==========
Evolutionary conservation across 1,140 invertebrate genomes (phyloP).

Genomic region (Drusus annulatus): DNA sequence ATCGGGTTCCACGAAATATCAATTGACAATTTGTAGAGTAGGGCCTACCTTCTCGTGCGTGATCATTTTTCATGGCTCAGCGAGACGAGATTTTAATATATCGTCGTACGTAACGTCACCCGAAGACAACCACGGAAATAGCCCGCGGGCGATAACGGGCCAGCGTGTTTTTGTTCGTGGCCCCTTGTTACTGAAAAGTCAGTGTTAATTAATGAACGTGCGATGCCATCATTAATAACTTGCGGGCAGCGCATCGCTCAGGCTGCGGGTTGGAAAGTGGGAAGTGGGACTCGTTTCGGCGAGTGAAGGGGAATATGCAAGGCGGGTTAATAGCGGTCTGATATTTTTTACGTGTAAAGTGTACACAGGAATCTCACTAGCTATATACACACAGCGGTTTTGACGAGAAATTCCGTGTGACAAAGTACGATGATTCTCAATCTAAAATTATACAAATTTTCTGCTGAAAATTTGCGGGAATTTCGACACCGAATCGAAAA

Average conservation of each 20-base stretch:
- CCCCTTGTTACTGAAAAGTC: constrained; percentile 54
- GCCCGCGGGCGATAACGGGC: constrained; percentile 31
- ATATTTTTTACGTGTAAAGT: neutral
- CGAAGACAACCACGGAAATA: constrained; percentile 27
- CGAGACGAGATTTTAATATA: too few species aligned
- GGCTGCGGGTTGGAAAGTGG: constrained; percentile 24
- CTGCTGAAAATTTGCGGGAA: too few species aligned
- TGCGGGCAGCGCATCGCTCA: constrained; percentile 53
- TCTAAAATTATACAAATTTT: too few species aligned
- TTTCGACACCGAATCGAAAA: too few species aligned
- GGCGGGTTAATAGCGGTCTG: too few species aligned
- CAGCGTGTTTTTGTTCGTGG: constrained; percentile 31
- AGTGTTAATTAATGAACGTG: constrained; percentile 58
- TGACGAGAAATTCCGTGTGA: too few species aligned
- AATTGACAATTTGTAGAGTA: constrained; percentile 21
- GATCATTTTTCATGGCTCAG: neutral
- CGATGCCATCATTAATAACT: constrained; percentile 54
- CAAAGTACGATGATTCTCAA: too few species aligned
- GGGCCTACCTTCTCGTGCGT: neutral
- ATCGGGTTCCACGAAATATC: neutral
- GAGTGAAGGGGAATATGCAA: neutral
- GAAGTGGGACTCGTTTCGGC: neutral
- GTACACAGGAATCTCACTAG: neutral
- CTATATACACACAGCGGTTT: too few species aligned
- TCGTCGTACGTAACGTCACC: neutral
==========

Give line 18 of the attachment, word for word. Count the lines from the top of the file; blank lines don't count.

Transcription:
- AATTGACAATTTGTAGAGTA: constrained; percentile 21